Follow Slashdot blog updates by subscribing to our blog RSS feed


Forgot your password?
DEAL: For $25 - Add A Second Phone Number To Your Smartphone for life! Use promo code SLASHDOT25. Also, Slashdot's Facebook page has a chat bot now. Message it for stories and more. Check out the new SourceForge HTML5 Internet speed test! ×

Comment Unlocking the feathers during powered flight (Score 5, Interesting) 150

Why unlock the feathers during powered flight?

Because if you get into space and find you can't unlock them, the aircraft is going to burn up on reentry. So you unlock them during powered flight. If they don't unlock, you can shut down the engines and still have enough atmosphere to control the aircraft and direct it out of its trajectory into space.

Why do this during powered flight and not before, perhaps just before the aircraft is released from its carrier?

Because the aerodynamics and stress on the aircraft at engine start are dynamic to say the least. Once under stable, powered flight there's much less risk in unlocking the feathers. The aerodynamic loads should not be high enough that they would overcome the hydraulics keeping the feathers in place after being unlocked.

The big question right now is why did the feathers deploy. The NTSB says they saw nothing to indicate the pilots had tried to deploy them; the handle used to do this was untouched based on the internal cockpit video they have.

It's way too early to even speculate that it even might be pilot error. That the unlock happened a couple seconds early should not have caused the feathers to deploy on their own. Unless the transition to supersonic speed induces stresses that could overcome the hydraulics and force the feathers to deploy and the unlock happened just before or during that transition.

We need to find out why the feathers deployed before we start blaming anyone or anything.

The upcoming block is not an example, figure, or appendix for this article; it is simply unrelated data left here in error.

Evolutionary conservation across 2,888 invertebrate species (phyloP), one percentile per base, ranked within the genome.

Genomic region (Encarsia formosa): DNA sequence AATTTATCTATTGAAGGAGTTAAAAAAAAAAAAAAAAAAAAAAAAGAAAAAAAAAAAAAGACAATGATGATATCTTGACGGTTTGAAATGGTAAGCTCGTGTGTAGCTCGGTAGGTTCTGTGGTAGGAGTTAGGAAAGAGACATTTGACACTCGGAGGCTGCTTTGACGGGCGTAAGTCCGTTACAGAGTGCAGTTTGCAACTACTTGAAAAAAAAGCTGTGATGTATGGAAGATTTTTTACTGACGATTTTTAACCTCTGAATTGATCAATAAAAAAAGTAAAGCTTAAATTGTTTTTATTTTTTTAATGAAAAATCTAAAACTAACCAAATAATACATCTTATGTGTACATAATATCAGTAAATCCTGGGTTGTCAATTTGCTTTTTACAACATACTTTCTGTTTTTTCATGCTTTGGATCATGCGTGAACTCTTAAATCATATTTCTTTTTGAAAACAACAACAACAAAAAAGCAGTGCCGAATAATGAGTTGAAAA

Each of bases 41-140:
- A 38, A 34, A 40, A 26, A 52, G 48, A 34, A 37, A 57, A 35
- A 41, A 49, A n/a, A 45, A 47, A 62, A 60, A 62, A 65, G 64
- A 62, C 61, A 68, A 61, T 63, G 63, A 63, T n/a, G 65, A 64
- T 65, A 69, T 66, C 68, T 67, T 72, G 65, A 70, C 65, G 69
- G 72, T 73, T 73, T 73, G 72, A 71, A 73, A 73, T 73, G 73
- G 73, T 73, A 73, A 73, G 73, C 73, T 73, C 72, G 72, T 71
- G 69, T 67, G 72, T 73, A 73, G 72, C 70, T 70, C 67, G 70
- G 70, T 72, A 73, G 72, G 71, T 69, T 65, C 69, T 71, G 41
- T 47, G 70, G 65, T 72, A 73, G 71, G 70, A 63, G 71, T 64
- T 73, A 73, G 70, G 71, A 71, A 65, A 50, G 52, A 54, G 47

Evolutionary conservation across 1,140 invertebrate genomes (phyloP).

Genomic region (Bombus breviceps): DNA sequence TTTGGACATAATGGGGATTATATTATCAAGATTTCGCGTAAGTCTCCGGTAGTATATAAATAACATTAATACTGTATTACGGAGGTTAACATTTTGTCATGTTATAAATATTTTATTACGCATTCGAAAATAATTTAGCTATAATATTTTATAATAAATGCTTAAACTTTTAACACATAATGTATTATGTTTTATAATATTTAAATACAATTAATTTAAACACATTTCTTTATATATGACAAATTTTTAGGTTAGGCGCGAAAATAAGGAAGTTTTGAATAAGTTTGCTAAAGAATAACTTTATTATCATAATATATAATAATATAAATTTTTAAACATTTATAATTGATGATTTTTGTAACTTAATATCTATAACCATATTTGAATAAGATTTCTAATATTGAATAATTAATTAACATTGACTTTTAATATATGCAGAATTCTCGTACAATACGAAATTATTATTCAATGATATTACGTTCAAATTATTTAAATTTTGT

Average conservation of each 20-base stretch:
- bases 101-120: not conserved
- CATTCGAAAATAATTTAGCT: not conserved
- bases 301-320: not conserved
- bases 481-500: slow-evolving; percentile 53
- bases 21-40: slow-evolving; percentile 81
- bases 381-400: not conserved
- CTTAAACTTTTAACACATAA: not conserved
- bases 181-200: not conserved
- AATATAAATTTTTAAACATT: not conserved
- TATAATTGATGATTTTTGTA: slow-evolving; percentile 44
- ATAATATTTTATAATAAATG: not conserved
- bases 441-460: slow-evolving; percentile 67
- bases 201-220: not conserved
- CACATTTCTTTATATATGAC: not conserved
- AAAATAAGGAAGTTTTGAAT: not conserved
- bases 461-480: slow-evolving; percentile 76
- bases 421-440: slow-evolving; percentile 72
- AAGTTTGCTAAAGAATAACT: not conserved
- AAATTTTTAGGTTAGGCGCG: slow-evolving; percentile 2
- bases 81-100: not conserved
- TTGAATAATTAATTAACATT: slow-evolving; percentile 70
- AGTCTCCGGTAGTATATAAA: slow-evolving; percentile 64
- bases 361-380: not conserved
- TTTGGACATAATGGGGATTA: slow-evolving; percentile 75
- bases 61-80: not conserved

Comment Doesn't CloudFlare Scare Anyone? (Score 4, Insightful) 67

You've got a single company who is encouraging web site operators to direct all traffic through CloudFlare's network. Now we don't need things like 'web bugs' to track you as you browse the internet, CloudFlare has your IP and can watch you as you go from one CloudFlare site to the next. Even if the site uses SSL, it's being decrypted now inside CloudFlare's network where they can watch everything you do.

And the NSA/CIA/etc must love that too. They don't have to subpoena many different web sites, they just subpoena CloudFlare or even work with CloudFlare like they do with AT&T and Verizon, stick an NSA black box on the network just after the connection has been decrypted, and watch everything you're doing while you think you're protected with an SSL connection to the web site you're visiting.

Comment Bookmark buttons a bad UI change (Score 1) 688

The button to quickly bookmark a page, and the button to pull up your list of bookmarks, are now paired together. This is not a good UI design choice. Now when I try to pull up my bookmarks I'm bookmarking pages and vice versa. I wish they were separate. I also wish that the button to bookmark a page was back in the address bar where its position provided better context.

Comment Re:It has a combined address/search bar (Score 5, Interesting) 688

Type a single-word search query into the address bar in Firefox. Instead of searching for the word right away the browser attempts a DNS lookup. With the search bar that DNS lookup step is removed. For the more privacy-conscious this is an important thing. Especially if you've got an ISP that redirects a failed DNS response to their own search engine.

Comment Still on the fence... (Score 2) 254

I like that Sony provided the teardown. It shows a certain amount of openess and I get the sense that the engineers that designed it want us to see it in all its glory.

But then I see other things pop up, like having to download an update and register the device before I can play Blu-ray discs, that it won't play MP3s or CDs, that it won't stream video content from my computer. All of this reeks of a lame attempt to force PS4 owners into subscribing to Sony's Music Unlimited and Video Unlimited by placing artificial limits on the hardware.

What I love about my PS3 (and I bought mine the day it was released and haven't had a single problem with it) is that I could use it for more than just games; it became my HTPC.

It seems like the PS4 won't be able to fill the shoes of its predecessor. And that's a shame. And the reason why I won't be buying a PS4 at launch and probably won't touch it until sony "patches" the firmware to fix these "bugs".

Comment Re:No. .Just No. (Score 2) 246

What are your concerns with Firefox 21 versus 17?

Is it the social api? That was introduced in 17 so you already have it. And it can be disabled in about:config, just search for "social.enabled".

Is it the health report? You can disable that as well either through the advanced tab under preferences or through about.config, just search for "healthreport".